Krill Oil vs Fish Oil – Fishy Business

When supplements face off against each other it can be a battle of misinformation that leaves even the best-informed self-nutritionists baffled.

Every supplement has their claim that they have the unique ingredient that you have never heard of before that will be your ticket into nutrition heaven.

Krill Oil vs Fish Oil

The krill oil vs fish oil debate proves no exception, but with a close look at the facts it seems that one of these substances holds a clear advantage over the other.

Give me omega-3 or give me death!

If you care even a little bit about your health then I’m sure you have heard of omega-3 fatty acids.

They are essential fatty acids, found most commonly in fish and other marine life, which are not produced naturally in our bodies.

While the media hype regarding omega-3 fatty acids verges on the ridiculous, there are numerous health benefits that one can obtain.

These range from improvements in cardiovascular health to prevention or treatment of different types of cancer.

They also include improvements in mental and immune system health.

There are many lauded ingredients on either side of the krill oil versus fish oil debate, but omega-3s remain the most important ingredient in either product and should really be the only aspect considered when deciding between the two.

Krill Oil Benefits

Astaxanthin is a carotenoid antioxidant found in pure krill oil that is not found naturally in fish oil.

While it is, in fact, an antioxidant, there has been no studies showing it is any more effective than the many other cheaper, more readily available antioxidants on the market today.

It should play only a very minor role in one’s consideration of whether or not they will buy krill oil or fish oil.


DHA and EPA are two types of omega-3 fatty acids found in both krill and fish oil.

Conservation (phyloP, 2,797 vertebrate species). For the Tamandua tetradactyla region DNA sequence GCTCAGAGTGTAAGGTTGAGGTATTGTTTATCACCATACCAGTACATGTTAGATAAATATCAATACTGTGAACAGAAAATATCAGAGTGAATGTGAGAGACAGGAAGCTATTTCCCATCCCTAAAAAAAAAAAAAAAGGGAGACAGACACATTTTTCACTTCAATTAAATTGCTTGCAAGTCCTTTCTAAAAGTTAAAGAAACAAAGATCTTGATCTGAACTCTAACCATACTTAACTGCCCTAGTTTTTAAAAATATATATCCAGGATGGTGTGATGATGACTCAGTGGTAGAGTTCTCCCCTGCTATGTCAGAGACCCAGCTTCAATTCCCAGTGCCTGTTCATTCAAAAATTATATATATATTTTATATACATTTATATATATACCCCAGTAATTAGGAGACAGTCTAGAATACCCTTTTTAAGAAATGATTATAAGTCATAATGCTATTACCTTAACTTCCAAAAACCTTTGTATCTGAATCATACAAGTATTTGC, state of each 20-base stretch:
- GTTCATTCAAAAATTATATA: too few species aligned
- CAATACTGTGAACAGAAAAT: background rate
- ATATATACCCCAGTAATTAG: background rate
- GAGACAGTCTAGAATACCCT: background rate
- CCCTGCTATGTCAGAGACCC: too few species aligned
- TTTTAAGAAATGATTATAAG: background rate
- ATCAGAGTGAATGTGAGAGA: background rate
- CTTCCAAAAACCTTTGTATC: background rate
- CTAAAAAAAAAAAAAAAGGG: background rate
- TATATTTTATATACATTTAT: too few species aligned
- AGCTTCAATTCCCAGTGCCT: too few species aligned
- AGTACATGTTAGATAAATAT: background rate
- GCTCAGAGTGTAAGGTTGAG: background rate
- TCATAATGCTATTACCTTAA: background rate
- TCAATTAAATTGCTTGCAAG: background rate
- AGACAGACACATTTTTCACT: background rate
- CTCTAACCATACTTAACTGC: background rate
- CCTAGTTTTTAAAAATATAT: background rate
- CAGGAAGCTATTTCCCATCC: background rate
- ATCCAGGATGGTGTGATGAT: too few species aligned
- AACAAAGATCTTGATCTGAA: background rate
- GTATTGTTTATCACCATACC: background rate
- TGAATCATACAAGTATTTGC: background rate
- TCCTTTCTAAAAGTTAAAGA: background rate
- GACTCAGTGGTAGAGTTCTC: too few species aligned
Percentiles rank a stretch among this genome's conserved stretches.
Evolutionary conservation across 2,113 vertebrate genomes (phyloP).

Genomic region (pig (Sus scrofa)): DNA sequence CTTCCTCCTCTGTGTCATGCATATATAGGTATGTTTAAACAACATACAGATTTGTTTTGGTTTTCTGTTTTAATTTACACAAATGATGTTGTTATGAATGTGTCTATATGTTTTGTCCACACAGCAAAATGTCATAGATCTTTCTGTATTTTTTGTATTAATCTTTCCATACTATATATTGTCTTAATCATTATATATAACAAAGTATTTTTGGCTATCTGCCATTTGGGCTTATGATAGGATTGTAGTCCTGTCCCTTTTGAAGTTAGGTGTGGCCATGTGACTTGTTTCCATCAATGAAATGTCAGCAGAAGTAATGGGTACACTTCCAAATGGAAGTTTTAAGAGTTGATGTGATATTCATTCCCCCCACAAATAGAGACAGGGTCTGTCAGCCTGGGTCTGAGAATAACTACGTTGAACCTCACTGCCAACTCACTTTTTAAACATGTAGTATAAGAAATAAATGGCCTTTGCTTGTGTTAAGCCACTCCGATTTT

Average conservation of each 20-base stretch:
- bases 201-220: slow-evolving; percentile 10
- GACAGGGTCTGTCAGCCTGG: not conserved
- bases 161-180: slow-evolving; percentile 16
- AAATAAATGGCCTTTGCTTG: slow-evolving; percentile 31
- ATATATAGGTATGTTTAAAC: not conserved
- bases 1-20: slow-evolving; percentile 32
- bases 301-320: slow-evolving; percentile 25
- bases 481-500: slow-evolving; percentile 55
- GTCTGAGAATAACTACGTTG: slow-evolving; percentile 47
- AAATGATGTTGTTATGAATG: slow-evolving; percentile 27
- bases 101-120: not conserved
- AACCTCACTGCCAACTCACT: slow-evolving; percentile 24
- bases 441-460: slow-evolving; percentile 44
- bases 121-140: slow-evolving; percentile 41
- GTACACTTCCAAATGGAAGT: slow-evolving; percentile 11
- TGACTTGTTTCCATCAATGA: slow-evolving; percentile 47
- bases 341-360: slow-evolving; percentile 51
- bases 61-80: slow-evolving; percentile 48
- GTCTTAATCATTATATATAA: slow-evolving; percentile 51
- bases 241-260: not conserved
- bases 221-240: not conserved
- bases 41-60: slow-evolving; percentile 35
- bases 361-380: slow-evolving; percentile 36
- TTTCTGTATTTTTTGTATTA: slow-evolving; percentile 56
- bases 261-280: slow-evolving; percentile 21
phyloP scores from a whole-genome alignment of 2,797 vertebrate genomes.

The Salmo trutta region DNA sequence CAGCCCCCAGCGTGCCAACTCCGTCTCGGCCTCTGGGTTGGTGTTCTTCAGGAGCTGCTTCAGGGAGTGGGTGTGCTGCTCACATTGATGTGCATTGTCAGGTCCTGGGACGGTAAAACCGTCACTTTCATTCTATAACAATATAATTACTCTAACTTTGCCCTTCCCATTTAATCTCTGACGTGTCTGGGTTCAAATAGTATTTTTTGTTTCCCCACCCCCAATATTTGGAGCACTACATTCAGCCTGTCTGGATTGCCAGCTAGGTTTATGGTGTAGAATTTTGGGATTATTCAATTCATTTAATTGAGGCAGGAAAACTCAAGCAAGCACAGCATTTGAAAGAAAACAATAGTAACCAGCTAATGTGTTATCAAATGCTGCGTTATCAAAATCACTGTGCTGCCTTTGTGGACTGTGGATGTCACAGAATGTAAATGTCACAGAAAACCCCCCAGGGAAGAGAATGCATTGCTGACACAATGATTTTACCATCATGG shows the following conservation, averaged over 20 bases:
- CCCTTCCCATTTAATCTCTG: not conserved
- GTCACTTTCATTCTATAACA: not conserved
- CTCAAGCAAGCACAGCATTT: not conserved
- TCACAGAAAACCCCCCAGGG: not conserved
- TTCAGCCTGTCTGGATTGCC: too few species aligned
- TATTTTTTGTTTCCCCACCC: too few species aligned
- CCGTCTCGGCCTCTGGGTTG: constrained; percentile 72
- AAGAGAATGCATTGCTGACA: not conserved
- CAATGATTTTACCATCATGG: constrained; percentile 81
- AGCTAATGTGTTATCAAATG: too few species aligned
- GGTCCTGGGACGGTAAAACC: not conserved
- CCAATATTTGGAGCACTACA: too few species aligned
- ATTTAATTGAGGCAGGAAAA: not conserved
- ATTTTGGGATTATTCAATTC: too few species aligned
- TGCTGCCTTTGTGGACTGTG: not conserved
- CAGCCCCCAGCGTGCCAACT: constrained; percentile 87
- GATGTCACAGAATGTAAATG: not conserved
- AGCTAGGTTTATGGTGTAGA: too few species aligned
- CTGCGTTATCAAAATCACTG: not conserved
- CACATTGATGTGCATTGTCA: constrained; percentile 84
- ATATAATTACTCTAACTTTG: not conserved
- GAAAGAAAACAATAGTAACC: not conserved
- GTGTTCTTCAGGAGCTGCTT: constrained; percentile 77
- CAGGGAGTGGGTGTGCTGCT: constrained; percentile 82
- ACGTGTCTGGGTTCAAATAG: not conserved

While both are considered beneficial to one’s health, DHA has been shown to be much more effective in producing the desired health benefits than EPA.

Because of krill’s relatively high cost when compared to fish oil supplements, the tradeoff of cost versus DHA concentration erases the perceived benefits of krill oil.

You will get more DHA for your money, and the quality does not vary between the two.

But what about pollution!

Some have argued that since sources of fish oil are higher up in the food chain than krill, it is likely that they will be more contaminated with mercury and PCBs and thus more dangerous than consuming pure krill oil. Read this article to learn more about mercury levels in fish: Low Mercury Fish.

While there may be differences in contamination in the source animal, most companies who produce soft-gel omega-3 supplements have processes in place to remove contaminants such as mercury and harmful PCBs from the oil to make it as safe as possible for human consumption.

This implies, once more, that given the price difference, krill has nothing more to offer than fish oil.

When all the facts are lined up it comes down to taking these supplements for one reason; getting the most omega-3 and the most useful omega-3 for the price.

Both krill oil and fish oil will provide a beneficial amount of these nutrients, and if you can afford to try it krill oil may react with your body in a way that you prefer to fish oil.

However, most people will find no difference in benefits between the two supplements, and the difference in price makes fish oil a clear victor in the cost-benefit analysis department.

Image: khuruzero

*This article was written by professional blogger and fitness enthusiast, Josh Henningsgaard.